In all honesty, we inchoately answered those questions with both yes’s and no’s. We were committed followers of hip-hop who grew up in an era where “selling out”, “going mainstream”, forsaking the “underground” were all grounds for ex-communication (e.g., MC Hammer, Young MC, and Fresh Prince). Composing a record to relate was quite different from composing a record to sell (If it sold—“that’s what’s up.”, if it couldn’t relate—“No chance!”). Meanwhile, as we, as HHH artists, were juggling these questions, the revolutionary sounds and attitude of Hip-hop’s brazen yet indigenous message began to increasingly turn more heads outside of its own community, and as the story goes: the commercial industry (Big Business) took notice and eventually turned to the boroughs of New York and the hoods of Los Angeles for colonization. Quicker than a Timbaland downbeat, or a T-Bone mimic, the revolutionary expression out of the ghetto community—that modern day “folk art” of inner-city youths—was captured, watered-down and repackaged—with St. Ides commercials and gaudy fashion lines to boot—as now a glitteringly globalized commodity for flamboyant commercial identity, and more importantly, big dollars for firms—and more damningly, a nearly irresistible trend to follow (and aspire to) for a whole new generation of inner-city youths. The glittering crossover that EPMD had once warned rappers about, had finally taken over. Hip-hop, for the most part, became a business model and no longer a folk art.

So what did this “selling out” mean to Holy hip-hop during the time HHH was finally receiving its comeuppance as an alternative message in Hip-hop? Confusion, compromise, and embarrassingly cheap imitation commodity—(think “Rolex” watches and “Louis Vuitton” hand bags on Canal Street).  As we, and other HHH artists considered our canvas; the confusion of the changing nature of hip-hop, along with the complexity of the gospel of salvation in such an earthen vessel as the hip-hop emcee, created great temptation to follow suit with what was the growing trend of hip-hop in the mid-to-late 90’s (and what would be the standard in the decade to come). Few artists withstood, many compromised, and most were confused. The HHH artist often found him or herself in a three-way crucible of: a business model for popular taste, St. Paul’s mandate to “be all things to all people” for the sake of the gospel, and the integrity of the legitimate artist. To some extent, we withstood the temptation, yet there were moments and songs where it was obvious we compromised. As we got older and drew near the end of our calling in the HHH game, we were more convinced to not compromise and more successfully resisted the temptation to participate in the machine of consumer society. We decided we would just make music from the heart and our conviction; share our lives, our understandings, our joys, our frailties with whomever had the ear to hear (the emphasis on the definitive “the” was a crucial part of our understanding), and let the profits fall where they may.  Our conviction to not compromise did not translate into sales, or increased popularity, but it did, however, translate into stronger relationships with those who could relate (and were blessed by our music). We learned that the answer to the quandary we faced earlier in our career in regards to HHH and how it can create a meaningful impact in as many lives as possible, lay in the model and manner of the Eucharistic body of Christ. How we made that connection, will be the topic of my next post.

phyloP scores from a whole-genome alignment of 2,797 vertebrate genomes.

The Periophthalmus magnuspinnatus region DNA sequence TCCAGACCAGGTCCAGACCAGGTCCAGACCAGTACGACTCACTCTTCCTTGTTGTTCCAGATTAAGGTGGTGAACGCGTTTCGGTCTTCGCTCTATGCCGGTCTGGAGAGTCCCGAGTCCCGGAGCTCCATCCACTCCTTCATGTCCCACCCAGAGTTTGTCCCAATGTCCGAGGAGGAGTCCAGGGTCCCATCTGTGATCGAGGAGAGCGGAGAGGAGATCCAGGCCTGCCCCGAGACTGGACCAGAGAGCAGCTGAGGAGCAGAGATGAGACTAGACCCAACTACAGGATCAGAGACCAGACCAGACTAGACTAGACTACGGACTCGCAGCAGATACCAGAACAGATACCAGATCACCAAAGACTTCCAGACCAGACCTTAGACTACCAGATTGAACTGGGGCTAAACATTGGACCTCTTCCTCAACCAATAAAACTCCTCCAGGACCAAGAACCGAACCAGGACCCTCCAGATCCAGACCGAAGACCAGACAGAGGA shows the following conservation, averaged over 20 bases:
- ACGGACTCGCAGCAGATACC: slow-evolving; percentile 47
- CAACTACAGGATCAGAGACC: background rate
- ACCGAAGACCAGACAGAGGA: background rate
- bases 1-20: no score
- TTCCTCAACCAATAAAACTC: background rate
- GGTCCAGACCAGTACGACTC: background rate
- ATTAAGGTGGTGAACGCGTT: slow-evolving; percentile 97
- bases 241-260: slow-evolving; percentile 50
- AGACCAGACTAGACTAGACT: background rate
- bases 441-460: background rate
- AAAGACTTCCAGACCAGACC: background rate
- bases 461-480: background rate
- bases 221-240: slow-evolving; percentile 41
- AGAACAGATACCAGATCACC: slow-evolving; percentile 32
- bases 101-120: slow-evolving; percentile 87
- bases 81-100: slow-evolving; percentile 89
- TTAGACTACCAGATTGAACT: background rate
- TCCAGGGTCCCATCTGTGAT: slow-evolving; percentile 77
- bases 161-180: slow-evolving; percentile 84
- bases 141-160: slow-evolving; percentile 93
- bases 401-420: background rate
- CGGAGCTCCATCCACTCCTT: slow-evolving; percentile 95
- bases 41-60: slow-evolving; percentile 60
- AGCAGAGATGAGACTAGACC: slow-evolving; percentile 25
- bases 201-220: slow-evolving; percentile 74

* Written by Collins I. Aki for

Share this:

President/CEO of The Corelink Solution and Holy Culture

Related Artists

No posts found.

Get the Latest!


( We don't do spam, ever. )

Get the Phone App!

Listen to CHH 24 x 7. Plus Hear Programs, Mixshows & More!